Monday, October 03, 2005

Miers Nominated to Supreme Court

   As soon as I awoke this morning, the media were abuzz with the news that White House Counsel Harriet Miers had been nominated to the Supreme Court. Despite the fact that her name had only surfaced in speculation in the last week or so, it seems that President Bush had been considering her since this summer.

   I have no informed opinion on this nomination at this time. That she was White House Counsel is a credit to her nomination, but I probably would have preferred a sitting judge.

   Although Miers was recommended to the president by Republican and Democrat senators alike, Senator Chuck Schumer has already tipped his hand, noting that the O'Connor seat is the "swing seat," which is one of the more ridiculous things I've heard him say. Given how hard the Democrats fought for the presidency last year, I find it hard to believe that John Kerry would have named a conservative to replace Chief Justice Rehnquist, or a swing voter to replace Justice O'Connor. What's next? In the event that Justice Stevens retires, would a Republican president be required to fill the seat with a like-minded judge? I don't recall anything in the Constitution constricting the judicial President's choices to perserve a supposed ideological balance on the Court, especially when the shorthand for ideological placements fails so often and so utterly to describe the nuance of the individual judges' philosophies.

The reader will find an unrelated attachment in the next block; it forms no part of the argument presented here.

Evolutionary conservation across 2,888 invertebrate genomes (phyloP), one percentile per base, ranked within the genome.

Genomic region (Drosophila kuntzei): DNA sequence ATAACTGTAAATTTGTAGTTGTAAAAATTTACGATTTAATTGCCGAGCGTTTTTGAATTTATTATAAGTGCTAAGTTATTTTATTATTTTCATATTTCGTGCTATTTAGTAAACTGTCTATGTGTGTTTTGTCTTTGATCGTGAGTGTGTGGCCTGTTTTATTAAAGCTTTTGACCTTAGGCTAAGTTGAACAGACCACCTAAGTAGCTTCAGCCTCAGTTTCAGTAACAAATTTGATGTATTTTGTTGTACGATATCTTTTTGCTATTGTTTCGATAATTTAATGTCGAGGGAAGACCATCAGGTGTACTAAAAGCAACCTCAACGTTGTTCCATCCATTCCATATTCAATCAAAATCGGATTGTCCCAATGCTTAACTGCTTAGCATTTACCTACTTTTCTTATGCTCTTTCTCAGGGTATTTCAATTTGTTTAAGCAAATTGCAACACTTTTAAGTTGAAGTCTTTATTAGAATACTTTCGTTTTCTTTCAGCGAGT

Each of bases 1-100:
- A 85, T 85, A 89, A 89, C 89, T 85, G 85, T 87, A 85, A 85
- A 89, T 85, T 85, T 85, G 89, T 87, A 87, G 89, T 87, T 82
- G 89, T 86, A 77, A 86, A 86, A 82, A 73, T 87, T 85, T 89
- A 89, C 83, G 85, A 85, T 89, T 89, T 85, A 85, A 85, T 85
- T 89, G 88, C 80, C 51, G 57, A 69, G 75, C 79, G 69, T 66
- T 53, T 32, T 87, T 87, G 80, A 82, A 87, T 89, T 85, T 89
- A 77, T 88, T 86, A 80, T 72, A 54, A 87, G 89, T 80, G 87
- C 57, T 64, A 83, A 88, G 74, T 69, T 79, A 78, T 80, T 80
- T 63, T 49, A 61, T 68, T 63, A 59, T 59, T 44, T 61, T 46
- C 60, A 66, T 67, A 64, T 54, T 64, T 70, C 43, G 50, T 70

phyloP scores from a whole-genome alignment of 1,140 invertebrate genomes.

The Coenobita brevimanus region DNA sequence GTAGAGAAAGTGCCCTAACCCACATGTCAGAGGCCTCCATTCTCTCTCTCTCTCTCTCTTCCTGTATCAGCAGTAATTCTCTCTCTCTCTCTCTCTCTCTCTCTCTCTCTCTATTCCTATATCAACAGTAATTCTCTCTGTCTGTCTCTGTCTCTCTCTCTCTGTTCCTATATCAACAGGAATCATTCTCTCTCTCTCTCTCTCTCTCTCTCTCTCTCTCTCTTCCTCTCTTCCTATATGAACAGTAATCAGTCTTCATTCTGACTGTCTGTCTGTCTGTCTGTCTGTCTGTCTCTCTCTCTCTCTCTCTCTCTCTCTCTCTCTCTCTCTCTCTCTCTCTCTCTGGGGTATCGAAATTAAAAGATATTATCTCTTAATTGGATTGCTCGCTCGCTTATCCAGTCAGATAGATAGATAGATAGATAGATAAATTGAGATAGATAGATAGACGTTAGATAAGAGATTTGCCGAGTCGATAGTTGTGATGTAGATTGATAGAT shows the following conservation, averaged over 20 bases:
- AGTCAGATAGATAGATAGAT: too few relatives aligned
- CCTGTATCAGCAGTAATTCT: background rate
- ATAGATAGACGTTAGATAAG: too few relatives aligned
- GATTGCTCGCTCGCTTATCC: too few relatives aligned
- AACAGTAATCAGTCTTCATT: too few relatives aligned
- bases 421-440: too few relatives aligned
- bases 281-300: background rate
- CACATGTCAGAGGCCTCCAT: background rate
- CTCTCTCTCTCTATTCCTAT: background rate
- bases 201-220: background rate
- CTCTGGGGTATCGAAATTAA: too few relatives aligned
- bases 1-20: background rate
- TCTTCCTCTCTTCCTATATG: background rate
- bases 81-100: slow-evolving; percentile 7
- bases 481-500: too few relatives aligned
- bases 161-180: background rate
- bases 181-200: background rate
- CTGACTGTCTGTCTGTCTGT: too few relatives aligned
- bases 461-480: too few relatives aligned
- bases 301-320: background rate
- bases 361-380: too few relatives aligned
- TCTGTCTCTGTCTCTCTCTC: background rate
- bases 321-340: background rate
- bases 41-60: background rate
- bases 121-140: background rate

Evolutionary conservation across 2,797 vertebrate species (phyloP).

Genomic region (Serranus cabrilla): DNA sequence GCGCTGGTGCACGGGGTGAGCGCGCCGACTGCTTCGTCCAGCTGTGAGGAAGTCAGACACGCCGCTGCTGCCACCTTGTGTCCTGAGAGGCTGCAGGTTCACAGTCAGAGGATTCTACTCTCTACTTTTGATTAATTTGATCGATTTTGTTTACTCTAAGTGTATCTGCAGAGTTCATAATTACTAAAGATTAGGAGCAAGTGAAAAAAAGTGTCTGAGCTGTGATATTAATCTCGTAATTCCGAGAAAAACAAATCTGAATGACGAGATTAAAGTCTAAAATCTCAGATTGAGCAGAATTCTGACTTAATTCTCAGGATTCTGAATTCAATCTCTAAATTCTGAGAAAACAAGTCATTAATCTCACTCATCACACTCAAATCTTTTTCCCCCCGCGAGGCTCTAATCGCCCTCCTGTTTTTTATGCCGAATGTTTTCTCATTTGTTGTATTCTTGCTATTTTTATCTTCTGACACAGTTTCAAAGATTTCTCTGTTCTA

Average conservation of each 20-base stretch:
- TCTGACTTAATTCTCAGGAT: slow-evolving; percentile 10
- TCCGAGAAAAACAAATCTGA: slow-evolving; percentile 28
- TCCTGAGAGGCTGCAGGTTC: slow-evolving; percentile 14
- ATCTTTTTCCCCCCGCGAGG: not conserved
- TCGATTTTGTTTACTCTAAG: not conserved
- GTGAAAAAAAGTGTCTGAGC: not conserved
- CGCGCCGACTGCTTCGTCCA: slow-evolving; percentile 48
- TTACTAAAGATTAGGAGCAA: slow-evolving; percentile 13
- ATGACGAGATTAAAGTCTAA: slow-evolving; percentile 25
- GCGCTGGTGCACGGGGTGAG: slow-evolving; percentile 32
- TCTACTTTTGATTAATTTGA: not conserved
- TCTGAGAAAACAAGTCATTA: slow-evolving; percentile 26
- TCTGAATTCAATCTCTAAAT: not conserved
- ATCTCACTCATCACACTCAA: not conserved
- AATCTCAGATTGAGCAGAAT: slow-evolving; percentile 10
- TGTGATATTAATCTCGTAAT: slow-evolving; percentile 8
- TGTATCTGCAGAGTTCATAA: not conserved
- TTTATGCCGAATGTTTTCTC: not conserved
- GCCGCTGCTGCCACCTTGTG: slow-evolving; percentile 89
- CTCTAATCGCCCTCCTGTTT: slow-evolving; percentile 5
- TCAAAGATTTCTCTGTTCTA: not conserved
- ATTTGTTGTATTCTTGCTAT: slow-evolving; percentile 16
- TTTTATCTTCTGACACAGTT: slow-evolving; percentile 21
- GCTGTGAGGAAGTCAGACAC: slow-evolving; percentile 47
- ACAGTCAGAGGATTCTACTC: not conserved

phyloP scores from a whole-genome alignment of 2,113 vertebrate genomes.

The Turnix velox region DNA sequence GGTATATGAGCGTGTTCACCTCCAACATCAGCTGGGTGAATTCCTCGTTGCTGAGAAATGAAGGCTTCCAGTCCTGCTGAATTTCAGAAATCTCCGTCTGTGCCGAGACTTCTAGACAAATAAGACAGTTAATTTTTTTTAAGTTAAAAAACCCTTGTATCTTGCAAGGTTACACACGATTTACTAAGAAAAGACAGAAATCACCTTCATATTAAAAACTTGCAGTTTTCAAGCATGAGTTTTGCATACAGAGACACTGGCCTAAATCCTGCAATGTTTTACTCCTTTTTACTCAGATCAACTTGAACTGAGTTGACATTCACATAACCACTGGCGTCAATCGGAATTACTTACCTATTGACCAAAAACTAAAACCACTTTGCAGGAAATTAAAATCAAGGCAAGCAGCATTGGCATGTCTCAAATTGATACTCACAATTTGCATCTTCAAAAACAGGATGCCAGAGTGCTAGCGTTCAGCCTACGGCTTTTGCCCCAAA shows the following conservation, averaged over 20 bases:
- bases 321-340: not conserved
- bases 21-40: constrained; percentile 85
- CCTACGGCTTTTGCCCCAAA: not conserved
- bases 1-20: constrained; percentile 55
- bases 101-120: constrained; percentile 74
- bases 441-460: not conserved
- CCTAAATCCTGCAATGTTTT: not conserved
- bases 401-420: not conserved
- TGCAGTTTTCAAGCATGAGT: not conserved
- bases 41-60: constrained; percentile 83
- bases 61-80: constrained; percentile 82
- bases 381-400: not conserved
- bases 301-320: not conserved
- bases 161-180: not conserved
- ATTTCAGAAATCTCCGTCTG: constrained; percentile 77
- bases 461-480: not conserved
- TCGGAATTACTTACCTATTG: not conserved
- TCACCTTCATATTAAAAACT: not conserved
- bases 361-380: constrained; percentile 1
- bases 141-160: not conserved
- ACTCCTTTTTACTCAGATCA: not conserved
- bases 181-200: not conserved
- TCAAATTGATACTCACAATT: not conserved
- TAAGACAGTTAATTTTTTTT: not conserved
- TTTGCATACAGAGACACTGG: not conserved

Look for this confirmation to be rather more bitter than the last one.


Blogger Kevin said...

That she was White House Counsel is a credit to her nomination, but I probably would have preferred a sitting judge.

Why? Chief Justice Rehnquist hadn't been a judge prior to being on the Supreme Court, and you seem to have a positive opinion of his work.

4:53 PM  
Blogger Bostonian Exile said...

That's true. I did not mean to suggest that I could not support a nominee who was not a judge, or that such a nominee would necessarily make a sub-par justice. That said, my preference is still for sitting judges.

As for non-judges, I think that people who had spent time in the Solicitor General's office, or who had substantial appellate experience in the private sector (Maureen Mahoney comes to mind) can make incredibly strong nominees to the Court. On the other hand, I have never been able to sign on to "political" choices; Hugo Black and Earl Warren, for example, served admirably on the Court, but they likely would not have been my first choices as nominees at the times they were nominated. Also, I could not see myself actively supporting any currently sitting senator, as some people have suggested this nominee should be.

Law professors could make good candidates as well, but there is the concern that a lot of academics have done relatively little litigating.

So, until I see more, I have a very hard time getting excited about this nomination.

9:55 AM  

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